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Bronchogenic cyst

Cystic fibrosis
Normal CXR post heart and lung
transplant
Post transplant complications ,
bronchiolitis obliterance
Congenital diaphragmatic hernia
fluid in the bowel
Congenital diaphragmatic hernia
air in the bowel
Congenital diaphragmatic hernia
post op pneumothorax
Congenital Lobular Emphysema
c
y
s
t
i
Cystic Hygroma
HMD
Intestinal lobular emphysema
pneumothorax
Tension pneumothorax
Pneumonia
CROUP
Epiglottitis
Thymus on CXR
Thymus on CXR
Thymus on CXR
VSD
VSD
VSD: Radiographic Findings
Conventional chest film findings are usually evident
only in patients with medium to large sized defects
↑ pulmonary vascularity ( pulmonary plethora)
↑ pulmonary artery outflow tract
RV enlargement
Enlarged left atrium & posterior displacement and
elevation of left main stem bronchus.
Signs of pulmonary oedema (CHF)
ASD
ASD: Radiographic Findings
CXR in infants is usually normal.
↑ pulmonary vascularity (pulmonary plethora) .
Prominent main pulmonary trunk.
RA & RV dilatation, apex turned upward,rotation of
mediastinal contour to the left.
Absent SVC contour, rotated over the spine.
No enlargement of LA, due to immediate
decompression of blood to RA during systole and
diastole.
Atrial Septal Defect (Eisenmenger situation)
Ventricular Septal Defect
(Eisenmenger situation)
Eisenmenger Physiology
LT to RT shunt ➨↑volume of blood in PA ➨
↑pressure ➨ PA hypertrophy & endothelial
thickening ➨ pulmonary hypertension
Pulmonary pressure >systemic pressure ➨
RT to LT shunt ➨ cyanosis
“pruned” appearance of PBF on CXR:
dilated central arteries with diminutive peripheral
arteries
PDA
Patent Ductus Arteriosus
Comprise 8-10% of CHD.
AO
There is systemic-pulmonary
shunt between the LVE RA
descending aorta and the
PDA
left pulmonary artery just
distal to the left subclavian LAE RV
artery

PV ↑ PA ↑
PDA: Radiographic Findings
In neonates :
pulmonary plethora
left atrial enlargement
left ventricular enlargement
CHF
In older children:
pulmonary plethora
left atrial enlargement
left ventricular enlargement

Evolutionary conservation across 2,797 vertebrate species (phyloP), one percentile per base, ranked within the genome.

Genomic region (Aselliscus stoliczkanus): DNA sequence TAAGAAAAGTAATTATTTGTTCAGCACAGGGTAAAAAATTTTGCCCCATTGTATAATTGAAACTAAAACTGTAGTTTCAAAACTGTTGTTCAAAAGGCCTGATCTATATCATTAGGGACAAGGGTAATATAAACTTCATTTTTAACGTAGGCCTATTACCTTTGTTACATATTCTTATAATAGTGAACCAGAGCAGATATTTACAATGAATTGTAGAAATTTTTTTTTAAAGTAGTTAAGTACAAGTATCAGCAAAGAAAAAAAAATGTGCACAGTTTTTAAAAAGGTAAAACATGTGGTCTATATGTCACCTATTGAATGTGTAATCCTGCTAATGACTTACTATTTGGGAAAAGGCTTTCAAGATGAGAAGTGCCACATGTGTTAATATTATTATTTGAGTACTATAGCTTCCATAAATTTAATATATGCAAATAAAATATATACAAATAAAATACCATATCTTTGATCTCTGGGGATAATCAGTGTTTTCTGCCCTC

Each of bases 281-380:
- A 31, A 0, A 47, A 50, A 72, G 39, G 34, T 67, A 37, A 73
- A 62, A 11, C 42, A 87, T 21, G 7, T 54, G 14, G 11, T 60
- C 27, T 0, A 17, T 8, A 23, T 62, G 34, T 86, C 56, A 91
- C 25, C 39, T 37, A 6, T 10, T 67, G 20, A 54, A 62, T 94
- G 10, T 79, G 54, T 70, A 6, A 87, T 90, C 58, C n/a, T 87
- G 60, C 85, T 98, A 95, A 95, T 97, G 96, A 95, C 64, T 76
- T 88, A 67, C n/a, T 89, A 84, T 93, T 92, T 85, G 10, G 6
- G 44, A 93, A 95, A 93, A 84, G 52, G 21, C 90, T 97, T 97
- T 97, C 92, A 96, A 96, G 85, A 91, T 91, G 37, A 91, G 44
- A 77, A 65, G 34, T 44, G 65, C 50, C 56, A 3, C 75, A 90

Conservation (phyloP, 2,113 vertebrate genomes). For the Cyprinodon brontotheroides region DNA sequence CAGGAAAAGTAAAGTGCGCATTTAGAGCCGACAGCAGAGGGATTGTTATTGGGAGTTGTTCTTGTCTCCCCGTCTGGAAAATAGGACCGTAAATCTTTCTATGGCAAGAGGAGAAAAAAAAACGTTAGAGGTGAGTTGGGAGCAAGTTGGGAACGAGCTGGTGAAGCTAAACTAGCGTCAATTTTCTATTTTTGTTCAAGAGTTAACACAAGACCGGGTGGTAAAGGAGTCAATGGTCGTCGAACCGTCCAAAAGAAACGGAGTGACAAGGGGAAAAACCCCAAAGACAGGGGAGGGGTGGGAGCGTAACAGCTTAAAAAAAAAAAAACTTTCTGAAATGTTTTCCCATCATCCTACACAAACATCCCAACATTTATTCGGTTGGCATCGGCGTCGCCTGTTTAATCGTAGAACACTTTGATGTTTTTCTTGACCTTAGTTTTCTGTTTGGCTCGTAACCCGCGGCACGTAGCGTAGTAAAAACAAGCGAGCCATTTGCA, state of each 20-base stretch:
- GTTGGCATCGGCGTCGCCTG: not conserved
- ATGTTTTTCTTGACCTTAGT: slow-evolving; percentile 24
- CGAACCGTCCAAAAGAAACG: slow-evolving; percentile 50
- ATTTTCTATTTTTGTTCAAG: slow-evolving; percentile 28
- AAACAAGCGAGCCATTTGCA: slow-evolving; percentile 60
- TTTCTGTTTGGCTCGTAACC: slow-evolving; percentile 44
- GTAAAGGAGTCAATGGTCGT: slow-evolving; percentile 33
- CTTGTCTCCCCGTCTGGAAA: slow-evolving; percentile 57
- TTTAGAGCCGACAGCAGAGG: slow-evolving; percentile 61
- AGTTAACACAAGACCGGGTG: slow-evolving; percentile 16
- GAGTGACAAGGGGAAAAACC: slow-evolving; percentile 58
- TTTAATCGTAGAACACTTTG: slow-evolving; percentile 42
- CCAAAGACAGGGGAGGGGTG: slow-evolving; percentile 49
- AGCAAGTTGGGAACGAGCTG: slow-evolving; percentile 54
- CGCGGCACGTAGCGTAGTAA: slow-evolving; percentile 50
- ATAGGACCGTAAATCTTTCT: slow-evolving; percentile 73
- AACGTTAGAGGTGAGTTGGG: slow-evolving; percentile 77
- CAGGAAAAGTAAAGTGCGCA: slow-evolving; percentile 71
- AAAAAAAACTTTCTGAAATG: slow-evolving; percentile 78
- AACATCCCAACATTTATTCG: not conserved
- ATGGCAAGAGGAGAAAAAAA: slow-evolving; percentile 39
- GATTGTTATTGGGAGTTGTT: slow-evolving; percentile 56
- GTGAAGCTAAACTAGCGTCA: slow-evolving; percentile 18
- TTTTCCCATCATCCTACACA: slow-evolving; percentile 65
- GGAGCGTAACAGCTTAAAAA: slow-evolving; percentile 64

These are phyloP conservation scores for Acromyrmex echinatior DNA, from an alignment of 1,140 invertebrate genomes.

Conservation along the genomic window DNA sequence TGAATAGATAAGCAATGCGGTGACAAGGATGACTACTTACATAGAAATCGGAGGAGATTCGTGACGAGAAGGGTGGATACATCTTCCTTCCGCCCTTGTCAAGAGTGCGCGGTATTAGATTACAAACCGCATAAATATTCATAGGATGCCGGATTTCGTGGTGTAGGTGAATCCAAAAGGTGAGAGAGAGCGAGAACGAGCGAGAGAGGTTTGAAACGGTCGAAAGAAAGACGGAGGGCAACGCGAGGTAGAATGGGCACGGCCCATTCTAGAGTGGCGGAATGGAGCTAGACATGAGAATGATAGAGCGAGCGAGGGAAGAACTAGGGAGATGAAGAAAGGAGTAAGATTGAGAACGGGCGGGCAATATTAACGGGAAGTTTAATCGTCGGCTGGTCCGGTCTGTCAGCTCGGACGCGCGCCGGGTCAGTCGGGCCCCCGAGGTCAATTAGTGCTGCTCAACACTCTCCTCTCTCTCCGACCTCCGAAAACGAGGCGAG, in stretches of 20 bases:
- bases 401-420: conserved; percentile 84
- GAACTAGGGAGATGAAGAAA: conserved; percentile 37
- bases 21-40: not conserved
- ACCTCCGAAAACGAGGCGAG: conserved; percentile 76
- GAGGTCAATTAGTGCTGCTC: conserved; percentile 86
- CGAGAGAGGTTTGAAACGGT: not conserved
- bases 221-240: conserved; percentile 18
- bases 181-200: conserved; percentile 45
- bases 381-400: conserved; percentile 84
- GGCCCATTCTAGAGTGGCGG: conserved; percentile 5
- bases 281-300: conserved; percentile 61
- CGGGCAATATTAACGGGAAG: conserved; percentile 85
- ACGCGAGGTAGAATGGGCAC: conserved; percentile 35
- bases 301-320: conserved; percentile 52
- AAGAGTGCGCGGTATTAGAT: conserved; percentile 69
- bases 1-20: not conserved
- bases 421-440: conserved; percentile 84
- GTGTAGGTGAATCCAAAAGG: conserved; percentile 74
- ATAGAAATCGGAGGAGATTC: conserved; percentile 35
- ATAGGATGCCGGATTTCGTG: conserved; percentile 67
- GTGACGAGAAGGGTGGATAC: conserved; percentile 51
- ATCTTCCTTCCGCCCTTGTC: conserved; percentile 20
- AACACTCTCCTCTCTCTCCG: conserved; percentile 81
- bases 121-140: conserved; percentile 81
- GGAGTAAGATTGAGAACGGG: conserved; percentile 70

Enlarged aortic knob is theoretically possible but seldom noted.
In reality no way to differentiate VDS & PDA on CXR in children
closed duct:
calcification
surgical coil or Rashkind umbrella
PDA Coil
PDA Rashkind umbrella
PAPVD
PAPVD
Partial Anomalous Pulmonary
Venous Connection
Pulmonary vein drain to RA, SVC or IVC
Associated with ASD esp. sinus venosus type
CXR: of ASD
Sometimes,anomalous pulmonary vein drain down to
IVC below the diaphragm more commonly on the right
side ➨ SCIMITAR SYNDROME
CXR: curved vessel in the right lower zone which is
widening as it approaches the right cardiophrenic angle,
frequently associated with hypoplasia of the right lung &
mediastinal shift of the heart to the right.
D-TGA
Dextro- TGA
Atrioventricular concordance
ventriculoarterial discordance
incompatible with life unless there is ASD,
VSD or PDA

LA RA

LV RV

PA AO
D-TGA: Radiographic Findings
Normal to increase pulmonary vascularity
Inapparent pulmonary artery segment
Right heart prominence
“Egg-on-side” or “ Apple on string”
appearance
Congenitally Corrected Transposition of
Great Vessels (L-TGA)
Atrioventricular discordance
ventriculoarterial discordance
The levo-transposition of great vessels
The patient is usually acyanotic

RA LA

LV RV

PA AO
Congenitally Corrected L-TGA
L-TGA: Radiographic Findings
Findings are related to the severity of associated intracardiac
lesions:
VSD in 50% of cases
pulmonary stenosis in 50% of cases
single ventricle in 35% of cases
CXR:
often normal , ↓ or ↑ pulmonary vascularity due to associated intracardic
lesions
abnormal fullness (bulge) along the left upper heart border due to the
ascending aorta and RV